Vic first encountered Charlie in 1996 when she was 17 years old and only just managed to escape with her life. It’s now 2012 and Charlie’s intent on revenge. He’s kidnapped Vic’s 12 year-old son, Wayne, and is determined to take him to Christmasland, but Vic’s equally determined to get him back, whatever the cost …

Joe Hill’s festive-themed horror is a blood-chilling take on vampires, family and love that will ensure you never look at Christmas in the same way again. Vic McQueen is a great character – flawed and broken – I loved the contrast between her relationships with her father and her son, Wayne. I also loved her relationship with Lou, an overweight man with a good heart whose love for Vic prevents him from asking questions he needs to. Charlie Manx is also a great villain who’s convinced that he is the hero of his own story, although I would have liked a little more on the psychological effect that the Wraith has on him because for me it was slightly underdeveloped, but what is on the page makes up for that, notably his relationship with the creepy and pathetic Bing who serves as his Renfeld. The star of the book though is Christmasland and specifically what it does to its child inhabitants, which both chilled me and creeped me out and left me unable to listen to Christmas songs. The slow change that comes over Wayne as he’s taken to Christmasland and his attempts to fight it was real eebie jeebie stuff and the final battle was filled with enough thrills and ick to keep horror fans entertained. Ultimately, I thought this was a fun, creepy and effective horror novel with great illustrations by Gabriel Rodriguez that kept me entertained from beginning to end and I’m really looking forward to reading Hill’s next novel.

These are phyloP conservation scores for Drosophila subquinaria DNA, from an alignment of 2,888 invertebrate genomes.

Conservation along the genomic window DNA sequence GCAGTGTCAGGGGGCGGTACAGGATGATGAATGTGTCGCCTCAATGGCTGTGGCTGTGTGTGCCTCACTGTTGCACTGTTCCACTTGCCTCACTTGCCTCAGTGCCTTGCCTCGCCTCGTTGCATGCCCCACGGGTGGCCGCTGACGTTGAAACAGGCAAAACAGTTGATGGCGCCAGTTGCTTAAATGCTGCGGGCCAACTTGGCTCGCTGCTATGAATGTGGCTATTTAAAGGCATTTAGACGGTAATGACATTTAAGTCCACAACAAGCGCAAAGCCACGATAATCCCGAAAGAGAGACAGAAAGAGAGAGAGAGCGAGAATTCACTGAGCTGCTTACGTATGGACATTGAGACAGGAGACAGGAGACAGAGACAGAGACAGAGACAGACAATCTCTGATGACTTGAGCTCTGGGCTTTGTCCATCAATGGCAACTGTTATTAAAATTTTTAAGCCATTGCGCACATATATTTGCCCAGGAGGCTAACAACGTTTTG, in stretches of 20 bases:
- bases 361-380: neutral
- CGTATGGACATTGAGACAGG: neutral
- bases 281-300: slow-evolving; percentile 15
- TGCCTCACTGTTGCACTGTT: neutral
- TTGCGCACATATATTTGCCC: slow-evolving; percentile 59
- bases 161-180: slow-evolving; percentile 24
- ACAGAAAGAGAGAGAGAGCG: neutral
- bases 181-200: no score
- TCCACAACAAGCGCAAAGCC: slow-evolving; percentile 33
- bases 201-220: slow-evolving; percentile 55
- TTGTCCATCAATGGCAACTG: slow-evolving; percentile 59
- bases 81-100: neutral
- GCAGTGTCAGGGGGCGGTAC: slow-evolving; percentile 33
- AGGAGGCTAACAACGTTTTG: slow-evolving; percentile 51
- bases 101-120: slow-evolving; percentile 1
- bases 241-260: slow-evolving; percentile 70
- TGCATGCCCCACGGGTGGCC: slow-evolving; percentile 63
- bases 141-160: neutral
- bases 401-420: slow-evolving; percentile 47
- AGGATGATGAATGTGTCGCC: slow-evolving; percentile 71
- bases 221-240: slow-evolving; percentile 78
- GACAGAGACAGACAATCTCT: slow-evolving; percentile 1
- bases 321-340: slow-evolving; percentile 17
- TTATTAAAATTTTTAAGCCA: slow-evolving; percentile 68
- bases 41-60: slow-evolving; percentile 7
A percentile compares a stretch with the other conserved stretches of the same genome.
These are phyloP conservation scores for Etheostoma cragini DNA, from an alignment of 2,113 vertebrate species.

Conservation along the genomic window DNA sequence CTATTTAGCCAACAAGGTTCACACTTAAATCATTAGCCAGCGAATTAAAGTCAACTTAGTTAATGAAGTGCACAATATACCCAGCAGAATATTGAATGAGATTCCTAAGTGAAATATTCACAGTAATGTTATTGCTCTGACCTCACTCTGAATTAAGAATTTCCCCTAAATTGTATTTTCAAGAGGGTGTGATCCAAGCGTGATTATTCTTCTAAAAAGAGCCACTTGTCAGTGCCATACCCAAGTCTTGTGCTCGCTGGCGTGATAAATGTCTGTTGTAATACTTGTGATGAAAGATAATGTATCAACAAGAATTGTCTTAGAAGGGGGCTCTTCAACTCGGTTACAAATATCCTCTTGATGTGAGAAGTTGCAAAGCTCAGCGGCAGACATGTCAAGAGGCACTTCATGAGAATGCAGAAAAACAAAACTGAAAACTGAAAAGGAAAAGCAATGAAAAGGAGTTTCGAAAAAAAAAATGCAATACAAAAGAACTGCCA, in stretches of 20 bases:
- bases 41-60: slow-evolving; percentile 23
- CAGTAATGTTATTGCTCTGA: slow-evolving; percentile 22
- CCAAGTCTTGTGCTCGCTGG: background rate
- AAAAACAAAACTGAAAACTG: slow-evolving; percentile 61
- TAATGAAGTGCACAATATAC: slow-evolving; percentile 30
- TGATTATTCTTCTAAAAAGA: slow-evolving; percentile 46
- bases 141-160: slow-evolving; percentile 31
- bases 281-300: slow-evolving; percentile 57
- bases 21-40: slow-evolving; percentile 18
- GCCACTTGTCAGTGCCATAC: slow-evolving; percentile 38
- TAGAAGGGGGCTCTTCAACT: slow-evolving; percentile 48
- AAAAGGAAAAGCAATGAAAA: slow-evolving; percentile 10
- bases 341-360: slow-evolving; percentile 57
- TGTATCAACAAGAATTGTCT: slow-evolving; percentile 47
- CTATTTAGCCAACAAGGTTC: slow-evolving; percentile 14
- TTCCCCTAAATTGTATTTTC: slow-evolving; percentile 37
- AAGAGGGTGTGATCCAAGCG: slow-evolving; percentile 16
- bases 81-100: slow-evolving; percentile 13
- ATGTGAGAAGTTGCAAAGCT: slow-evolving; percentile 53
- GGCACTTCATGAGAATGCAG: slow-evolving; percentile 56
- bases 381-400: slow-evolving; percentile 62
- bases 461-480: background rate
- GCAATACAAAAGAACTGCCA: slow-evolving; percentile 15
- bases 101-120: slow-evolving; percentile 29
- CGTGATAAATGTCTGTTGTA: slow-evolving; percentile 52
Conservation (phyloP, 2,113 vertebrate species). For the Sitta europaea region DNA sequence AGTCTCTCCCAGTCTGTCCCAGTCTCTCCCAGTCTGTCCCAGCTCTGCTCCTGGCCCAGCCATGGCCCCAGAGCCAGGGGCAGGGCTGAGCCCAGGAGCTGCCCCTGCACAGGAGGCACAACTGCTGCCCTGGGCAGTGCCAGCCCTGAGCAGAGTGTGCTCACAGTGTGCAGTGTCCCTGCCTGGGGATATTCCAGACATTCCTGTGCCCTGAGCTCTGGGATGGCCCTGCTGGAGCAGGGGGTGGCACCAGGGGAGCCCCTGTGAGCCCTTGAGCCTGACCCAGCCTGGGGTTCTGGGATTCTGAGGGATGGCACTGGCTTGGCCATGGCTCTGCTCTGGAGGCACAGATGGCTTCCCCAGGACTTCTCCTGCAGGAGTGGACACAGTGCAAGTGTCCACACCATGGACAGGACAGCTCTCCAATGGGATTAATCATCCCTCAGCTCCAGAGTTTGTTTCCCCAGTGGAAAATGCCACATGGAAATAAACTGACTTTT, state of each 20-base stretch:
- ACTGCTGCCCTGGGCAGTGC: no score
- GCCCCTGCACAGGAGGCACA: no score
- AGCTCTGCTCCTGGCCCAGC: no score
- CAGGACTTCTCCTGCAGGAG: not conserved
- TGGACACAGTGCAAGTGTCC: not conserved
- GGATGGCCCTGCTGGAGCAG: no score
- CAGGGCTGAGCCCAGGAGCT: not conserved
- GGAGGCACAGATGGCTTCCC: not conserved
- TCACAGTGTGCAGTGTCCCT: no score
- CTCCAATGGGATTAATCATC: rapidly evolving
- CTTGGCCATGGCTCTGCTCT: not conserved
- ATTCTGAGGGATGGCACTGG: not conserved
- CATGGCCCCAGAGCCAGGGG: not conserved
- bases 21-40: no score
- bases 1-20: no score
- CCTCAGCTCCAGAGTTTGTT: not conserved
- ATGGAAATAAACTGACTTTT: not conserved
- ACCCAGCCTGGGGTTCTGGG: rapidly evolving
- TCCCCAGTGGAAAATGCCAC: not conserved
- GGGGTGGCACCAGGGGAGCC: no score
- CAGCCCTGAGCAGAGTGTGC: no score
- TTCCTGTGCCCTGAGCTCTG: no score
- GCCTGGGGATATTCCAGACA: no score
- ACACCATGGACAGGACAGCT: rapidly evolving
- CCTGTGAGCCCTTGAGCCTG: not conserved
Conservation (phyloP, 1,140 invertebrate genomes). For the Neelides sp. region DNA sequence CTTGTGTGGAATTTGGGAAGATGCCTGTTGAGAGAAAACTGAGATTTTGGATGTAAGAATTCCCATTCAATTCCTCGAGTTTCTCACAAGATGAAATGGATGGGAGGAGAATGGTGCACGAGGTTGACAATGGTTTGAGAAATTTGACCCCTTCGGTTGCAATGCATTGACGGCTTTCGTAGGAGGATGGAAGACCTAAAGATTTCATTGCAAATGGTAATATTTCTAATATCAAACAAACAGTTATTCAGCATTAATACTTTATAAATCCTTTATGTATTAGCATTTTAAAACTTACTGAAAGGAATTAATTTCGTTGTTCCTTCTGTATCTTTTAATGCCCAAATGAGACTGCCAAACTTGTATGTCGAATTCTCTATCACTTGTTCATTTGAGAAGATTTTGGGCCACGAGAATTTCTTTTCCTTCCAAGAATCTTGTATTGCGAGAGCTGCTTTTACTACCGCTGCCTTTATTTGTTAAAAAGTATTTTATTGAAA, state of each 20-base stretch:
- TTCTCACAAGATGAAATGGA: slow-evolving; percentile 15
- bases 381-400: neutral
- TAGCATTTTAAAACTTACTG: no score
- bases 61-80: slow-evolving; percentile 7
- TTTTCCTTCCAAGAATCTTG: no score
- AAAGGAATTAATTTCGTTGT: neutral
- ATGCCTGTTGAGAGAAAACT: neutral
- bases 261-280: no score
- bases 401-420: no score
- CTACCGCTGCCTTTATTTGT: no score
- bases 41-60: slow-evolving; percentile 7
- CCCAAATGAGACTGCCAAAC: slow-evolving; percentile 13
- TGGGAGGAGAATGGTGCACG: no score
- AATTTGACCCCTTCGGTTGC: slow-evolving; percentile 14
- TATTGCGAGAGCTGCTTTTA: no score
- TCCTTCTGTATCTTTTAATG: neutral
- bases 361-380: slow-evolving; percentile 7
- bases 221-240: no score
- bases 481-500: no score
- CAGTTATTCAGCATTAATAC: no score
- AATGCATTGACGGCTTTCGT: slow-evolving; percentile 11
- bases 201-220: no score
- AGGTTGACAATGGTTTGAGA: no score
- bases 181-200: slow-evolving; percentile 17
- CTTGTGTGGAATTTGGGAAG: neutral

Bitterblue
Bitterblue
by Kristin Cashore
Edition: Paperback
Price: £6.74

3.0 out of 5 stars Disappointing conclusion to a trilogy, 25 Mar. 2015
This review is from: Bitterblue (Paperback)
It’s 8 years after Graceling. Monsea is free of Leck’s monstrous rule and is trying to move forward. Bitterblue now sits on the throne and her advisers are instigating policies aimed at pretending that Leck’s reign never happened but Bitterblue isn’t convinced that the policies are working. Concerned by what’s happening to her kingdom, as much as by the gaps in her own memory, she decides to disguise herself to see the city for herself. While attending the story-telling sessions in a bar, she meets Saf and Teddy – two young men who can tell her more about Monsea than any of her advisers. Bitterblue wants her kingdom to heal, but how can that happen when no one is quite sure what happened during Leck’s rule?